In an analysis of the ability of a carbohydrate monoclonal antibody such as CA 17.1A to induce apoptosis in colon cancer cells, we compared that mAb to one that was derived from an immunogenic glycoprotein (TSA) of colon Ca origin proven to have efficacy in clinical trials. Monoclonal antibody 17.1A was originally employed in a detailed study of that mAb targeting residual colon tumor cells that might remain following surgery for Dukes C2 carcinoma suggesting a marked improvement in the incidence of recurrence when this carbohydrate monoclonal followed resection of disease. This monoclonal (Reitmueller) (19) had originally been used in clinical trials in Germany suggesting that a clinical response could be anticipated when the antibody was added as an adjuvant to the surgery of Dukes C2 colon carcinoma. A major trial utilizing this monoclonal antibody now referred to as Panorex, was run by Glaxo, but prior to initiation of the study, an ADCC study was performed. The results are seen in Fig. 1.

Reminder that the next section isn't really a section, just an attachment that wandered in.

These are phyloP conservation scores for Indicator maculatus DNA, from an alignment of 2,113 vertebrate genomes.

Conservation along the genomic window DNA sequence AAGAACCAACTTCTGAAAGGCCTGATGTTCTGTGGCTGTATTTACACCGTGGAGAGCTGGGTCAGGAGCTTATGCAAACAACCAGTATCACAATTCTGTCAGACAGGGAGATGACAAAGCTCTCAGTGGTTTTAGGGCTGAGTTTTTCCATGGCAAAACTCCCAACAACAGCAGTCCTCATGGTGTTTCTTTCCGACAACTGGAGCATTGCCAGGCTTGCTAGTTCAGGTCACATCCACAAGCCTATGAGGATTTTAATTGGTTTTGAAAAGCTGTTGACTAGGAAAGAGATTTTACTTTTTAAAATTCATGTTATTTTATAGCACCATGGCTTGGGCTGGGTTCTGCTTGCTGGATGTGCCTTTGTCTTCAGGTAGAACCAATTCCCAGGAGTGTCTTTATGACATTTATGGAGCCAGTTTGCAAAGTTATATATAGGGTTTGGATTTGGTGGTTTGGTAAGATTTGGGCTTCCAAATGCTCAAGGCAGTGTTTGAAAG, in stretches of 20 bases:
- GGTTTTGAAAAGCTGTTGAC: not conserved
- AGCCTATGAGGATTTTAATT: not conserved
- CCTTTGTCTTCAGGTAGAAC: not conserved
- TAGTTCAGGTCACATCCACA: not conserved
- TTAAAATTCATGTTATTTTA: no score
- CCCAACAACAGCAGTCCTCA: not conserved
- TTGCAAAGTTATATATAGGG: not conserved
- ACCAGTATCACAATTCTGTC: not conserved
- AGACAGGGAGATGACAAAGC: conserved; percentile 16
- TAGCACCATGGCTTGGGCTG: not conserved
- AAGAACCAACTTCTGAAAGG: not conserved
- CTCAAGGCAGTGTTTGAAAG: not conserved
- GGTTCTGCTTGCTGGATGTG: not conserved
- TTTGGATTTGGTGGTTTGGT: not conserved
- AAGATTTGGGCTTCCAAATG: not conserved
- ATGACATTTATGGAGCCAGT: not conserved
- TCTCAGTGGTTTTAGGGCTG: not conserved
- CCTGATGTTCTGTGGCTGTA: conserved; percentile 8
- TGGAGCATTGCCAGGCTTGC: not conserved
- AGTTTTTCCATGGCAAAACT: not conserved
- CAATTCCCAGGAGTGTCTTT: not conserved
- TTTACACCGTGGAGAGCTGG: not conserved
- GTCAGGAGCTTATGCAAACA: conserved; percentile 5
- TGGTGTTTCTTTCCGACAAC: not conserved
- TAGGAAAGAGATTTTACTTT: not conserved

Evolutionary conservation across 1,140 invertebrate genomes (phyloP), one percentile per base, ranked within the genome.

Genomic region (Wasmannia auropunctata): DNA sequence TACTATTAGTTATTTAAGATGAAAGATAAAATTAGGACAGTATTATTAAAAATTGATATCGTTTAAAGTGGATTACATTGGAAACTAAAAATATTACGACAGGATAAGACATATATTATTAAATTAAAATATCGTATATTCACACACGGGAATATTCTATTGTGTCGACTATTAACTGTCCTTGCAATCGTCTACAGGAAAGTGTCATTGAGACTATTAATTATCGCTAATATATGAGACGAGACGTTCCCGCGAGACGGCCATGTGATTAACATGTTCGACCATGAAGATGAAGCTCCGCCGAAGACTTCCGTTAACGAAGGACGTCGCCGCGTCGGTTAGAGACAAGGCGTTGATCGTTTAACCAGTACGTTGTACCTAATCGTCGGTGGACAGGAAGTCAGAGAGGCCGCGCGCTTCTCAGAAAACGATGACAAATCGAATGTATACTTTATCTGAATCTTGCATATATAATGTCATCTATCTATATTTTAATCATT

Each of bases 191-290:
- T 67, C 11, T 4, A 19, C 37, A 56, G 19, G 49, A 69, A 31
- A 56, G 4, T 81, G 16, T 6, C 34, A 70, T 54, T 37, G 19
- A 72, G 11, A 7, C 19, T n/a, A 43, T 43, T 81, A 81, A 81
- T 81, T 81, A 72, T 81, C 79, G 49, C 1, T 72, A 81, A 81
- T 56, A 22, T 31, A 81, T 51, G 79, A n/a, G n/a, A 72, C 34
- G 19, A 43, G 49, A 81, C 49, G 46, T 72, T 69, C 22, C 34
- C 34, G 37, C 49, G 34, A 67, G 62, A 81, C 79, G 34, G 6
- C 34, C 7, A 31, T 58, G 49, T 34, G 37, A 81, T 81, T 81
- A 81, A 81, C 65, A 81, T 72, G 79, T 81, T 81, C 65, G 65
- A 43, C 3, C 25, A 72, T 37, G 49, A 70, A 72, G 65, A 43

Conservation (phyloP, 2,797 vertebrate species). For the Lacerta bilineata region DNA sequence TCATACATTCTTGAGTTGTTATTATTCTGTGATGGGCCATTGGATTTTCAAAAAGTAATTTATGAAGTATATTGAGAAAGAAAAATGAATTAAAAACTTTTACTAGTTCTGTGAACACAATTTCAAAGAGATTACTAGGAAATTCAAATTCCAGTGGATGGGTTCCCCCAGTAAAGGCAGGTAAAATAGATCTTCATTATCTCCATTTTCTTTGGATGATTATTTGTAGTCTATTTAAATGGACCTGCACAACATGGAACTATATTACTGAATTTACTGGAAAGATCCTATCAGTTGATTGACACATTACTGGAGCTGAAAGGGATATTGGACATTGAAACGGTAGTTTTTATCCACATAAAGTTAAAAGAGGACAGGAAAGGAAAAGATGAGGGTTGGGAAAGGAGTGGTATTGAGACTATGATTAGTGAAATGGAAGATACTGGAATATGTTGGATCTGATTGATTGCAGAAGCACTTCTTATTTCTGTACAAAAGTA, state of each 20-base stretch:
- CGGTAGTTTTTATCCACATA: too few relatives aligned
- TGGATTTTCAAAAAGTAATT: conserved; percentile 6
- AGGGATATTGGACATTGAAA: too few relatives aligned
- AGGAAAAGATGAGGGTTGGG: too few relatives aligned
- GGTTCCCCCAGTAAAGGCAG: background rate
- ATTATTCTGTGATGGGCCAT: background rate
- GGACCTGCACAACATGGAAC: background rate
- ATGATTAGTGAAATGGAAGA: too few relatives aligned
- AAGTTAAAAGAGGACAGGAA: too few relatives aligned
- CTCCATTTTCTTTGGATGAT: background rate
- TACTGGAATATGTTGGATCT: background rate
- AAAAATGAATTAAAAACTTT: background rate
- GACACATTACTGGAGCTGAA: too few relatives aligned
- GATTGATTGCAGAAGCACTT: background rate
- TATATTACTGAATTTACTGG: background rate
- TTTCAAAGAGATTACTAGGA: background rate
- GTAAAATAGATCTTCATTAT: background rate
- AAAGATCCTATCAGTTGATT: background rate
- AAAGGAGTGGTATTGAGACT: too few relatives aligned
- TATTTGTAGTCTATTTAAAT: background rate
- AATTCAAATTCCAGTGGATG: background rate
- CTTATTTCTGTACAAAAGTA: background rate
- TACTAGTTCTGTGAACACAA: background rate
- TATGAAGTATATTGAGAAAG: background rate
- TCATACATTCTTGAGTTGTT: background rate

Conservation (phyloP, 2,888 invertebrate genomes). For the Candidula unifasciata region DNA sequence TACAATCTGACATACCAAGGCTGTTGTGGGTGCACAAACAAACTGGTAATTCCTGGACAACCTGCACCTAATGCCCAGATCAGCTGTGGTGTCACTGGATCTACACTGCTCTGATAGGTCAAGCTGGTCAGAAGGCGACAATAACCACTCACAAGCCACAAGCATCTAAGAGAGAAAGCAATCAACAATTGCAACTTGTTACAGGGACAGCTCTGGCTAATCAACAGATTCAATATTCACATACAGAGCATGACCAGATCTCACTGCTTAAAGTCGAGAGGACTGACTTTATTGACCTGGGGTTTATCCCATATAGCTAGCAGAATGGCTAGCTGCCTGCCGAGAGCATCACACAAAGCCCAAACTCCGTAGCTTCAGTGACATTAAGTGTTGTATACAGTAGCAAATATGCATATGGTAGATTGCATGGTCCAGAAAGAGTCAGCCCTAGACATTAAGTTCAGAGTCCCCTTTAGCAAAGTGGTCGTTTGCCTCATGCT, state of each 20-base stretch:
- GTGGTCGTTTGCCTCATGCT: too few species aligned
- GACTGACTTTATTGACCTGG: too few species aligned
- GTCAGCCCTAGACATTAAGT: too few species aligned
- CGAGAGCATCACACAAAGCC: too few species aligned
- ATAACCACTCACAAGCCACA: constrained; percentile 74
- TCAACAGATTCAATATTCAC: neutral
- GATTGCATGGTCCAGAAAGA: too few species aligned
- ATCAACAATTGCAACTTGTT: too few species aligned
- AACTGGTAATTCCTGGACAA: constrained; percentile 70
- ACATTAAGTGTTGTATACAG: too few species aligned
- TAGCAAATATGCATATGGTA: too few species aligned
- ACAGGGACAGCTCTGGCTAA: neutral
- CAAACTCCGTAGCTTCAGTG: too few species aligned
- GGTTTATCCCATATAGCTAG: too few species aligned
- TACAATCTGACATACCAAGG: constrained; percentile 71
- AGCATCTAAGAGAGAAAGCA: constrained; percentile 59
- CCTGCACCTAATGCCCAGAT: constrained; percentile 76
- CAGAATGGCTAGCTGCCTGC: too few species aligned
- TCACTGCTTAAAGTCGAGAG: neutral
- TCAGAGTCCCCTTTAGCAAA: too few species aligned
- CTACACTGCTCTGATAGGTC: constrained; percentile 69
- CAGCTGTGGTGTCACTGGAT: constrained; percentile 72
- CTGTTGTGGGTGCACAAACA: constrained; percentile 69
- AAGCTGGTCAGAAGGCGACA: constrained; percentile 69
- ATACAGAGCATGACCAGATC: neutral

Demonstrates the effect of chimerization on the function of mAb 31.1 and the need for an effective E:T ratio.(Click on the image to enlarge.)
Needing a backup monoclonal to compare the effectiveness ofa tumor kill from mAb 17.1A, Tsang utilized mAb 31.1 that had been developed by Tsang and Arlen (6). The mAb had been derived from the immongenic TSA for colon cancer. Noting a low level antitumor response for the 17.1A mAb, that was below 20% tumor kill every 6 hours and especially when compared with the results from chimerized mAb 31.1, it appeared that 17.1A would not deliver the therapeutic response that was hoped for. Fig.1 clearly demonstrates the enhanced effectiveness of a chimerized immunogenic protein derived mAb. In a similar approach to the evaluation of the carbohydrate mAbs such as Ca19.9 (pancreatic Ca), PSA (prostate Ca) and Ca125 (ovary), all demonstrate minimal if any therapeutic effect when delivered intravenously to patients with metastatic malignancy
Having identified three separate tumor specific antigens (TSA's) expressed in colon and pancreas cancers, we went on to produce monoclonals for each target protein via hybridoma production. Following this, the heavy and light chains for each mAb were defined and transfected into CHO cell lines as noted above for production of the chimeric versions of these mAbs that is mAbs NPC-1, 31.1 and 16C3.